Ureteric stones, also known as ureter stones or ureteral stones, are fundamentally kidney stones found in the ureters – the tubes that carry urine from the kidneys to the bladder. Kidney stones are clumps of crystals that usually develop in the kidneys. But these clusters can form and advance anywhere along the urinary tract, which includes the bladder, urethra, and ureters.
What are bladder stones?
Transurethral cystolitholapaxy is a procedure performed to break down and remove bladder stones. The surgery is performed under local or general anaesthesia. During the procedure, you may be given antibiotics to prevent the risk of infection. Your doctor inserts a cystoscope (a small tube with a camera at the end) into the urethra and advances it into the bladder.
Benign prostatic hyperplasia (BPH) or benign prostatic hypertrophy is the enlargement of the prostate gland. The word "benign" means the cells are not cancerous. "Hyperplasia" means an increased number of cells. The prostate gland usually enlarges with age but doesn't usually cause problems. Symptoms are rarely seen before the age of 40, but over half of all men in their sixties and about 90%of men in their seventies and eighties show some symptoms of BPH.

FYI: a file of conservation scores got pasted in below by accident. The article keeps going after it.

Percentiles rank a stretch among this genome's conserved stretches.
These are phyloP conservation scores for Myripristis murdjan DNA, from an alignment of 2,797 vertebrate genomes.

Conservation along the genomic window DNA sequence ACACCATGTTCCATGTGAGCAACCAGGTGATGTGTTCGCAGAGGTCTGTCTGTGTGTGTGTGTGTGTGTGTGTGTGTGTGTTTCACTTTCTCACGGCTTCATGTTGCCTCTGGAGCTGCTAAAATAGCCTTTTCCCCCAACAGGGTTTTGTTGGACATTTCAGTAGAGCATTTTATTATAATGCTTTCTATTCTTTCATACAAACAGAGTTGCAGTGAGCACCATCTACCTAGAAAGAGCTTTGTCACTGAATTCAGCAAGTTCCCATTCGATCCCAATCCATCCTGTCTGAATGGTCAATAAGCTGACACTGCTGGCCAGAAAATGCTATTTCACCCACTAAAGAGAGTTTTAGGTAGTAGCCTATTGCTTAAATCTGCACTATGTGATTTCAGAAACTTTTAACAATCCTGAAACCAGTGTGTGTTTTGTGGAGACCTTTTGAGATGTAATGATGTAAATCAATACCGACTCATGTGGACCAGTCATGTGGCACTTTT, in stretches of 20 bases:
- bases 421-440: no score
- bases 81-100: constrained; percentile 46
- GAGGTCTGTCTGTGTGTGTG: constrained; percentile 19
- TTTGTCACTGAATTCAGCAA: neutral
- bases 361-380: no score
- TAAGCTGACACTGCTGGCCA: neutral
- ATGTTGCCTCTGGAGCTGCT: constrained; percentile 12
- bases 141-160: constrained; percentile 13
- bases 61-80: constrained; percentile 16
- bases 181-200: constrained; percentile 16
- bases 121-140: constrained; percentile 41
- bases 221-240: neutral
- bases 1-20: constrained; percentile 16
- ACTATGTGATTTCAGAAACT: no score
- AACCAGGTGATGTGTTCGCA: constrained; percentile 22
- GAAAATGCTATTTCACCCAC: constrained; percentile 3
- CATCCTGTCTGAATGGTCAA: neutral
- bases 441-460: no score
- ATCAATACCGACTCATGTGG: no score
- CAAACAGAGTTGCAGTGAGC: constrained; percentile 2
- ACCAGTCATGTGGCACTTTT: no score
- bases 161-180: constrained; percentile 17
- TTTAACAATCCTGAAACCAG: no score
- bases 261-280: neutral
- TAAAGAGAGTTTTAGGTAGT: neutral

Kidney stones can cause severe pain when they pass into the ureter. This pain is referred to by doctors as renal colic. Renal colic is caused by distension of the kidney because of the blockage of urine flow down the ureter. The pain can be very severe and will come in waves. Discomfort will persist until the stones are passed into the bladder.
Ureteric colic is a sudden onset of intolerable pain in the lower abdomen caused by obstruction in the ureter due to calculi or spasms. It is a medical emergency that has to be managed as soon as possible. About 5-12% of people may suffer from ureteric colic, due to obstructed urine flow by urinary tract stones. Among them 50% experience recurrence. This condition is mostly seen in adults.